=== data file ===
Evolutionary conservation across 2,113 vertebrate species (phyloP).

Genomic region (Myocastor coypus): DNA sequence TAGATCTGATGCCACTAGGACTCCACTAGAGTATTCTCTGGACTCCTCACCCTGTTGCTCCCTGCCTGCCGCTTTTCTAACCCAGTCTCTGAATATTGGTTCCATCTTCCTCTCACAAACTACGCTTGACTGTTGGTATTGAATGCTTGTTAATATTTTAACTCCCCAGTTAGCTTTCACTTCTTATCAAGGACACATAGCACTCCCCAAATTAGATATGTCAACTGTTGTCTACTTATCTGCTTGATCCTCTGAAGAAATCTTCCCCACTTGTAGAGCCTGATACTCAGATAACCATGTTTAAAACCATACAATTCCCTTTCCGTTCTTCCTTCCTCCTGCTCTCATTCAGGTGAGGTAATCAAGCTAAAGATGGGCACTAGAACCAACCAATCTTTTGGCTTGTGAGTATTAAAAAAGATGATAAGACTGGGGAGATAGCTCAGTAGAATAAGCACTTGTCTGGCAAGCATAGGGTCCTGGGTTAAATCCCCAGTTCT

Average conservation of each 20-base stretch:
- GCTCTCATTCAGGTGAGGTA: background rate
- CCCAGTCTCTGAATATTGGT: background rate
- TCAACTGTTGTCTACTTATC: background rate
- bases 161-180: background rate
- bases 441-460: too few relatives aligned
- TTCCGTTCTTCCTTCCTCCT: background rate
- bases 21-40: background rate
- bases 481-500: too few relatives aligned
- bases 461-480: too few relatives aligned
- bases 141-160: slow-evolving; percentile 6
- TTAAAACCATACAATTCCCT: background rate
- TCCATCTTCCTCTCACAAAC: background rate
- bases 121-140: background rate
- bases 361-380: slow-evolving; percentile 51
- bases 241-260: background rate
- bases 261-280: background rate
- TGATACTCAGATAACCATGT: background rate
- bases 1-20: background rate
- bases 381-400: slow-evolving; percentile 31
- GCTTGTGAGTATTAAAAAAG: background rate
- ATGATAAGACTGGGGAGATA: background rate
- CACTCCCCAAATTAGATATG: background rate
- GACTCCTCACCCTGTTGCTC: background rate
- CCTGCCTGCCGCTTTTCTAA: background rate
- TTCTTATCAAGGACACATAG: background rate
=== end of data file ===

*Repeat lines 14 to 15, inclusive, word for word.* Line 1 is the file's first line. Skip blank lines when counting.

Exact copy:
- TTAAAACCATACAATTCCCT: background rate
- TCCATCTTCCTCTCACAAAC: background rate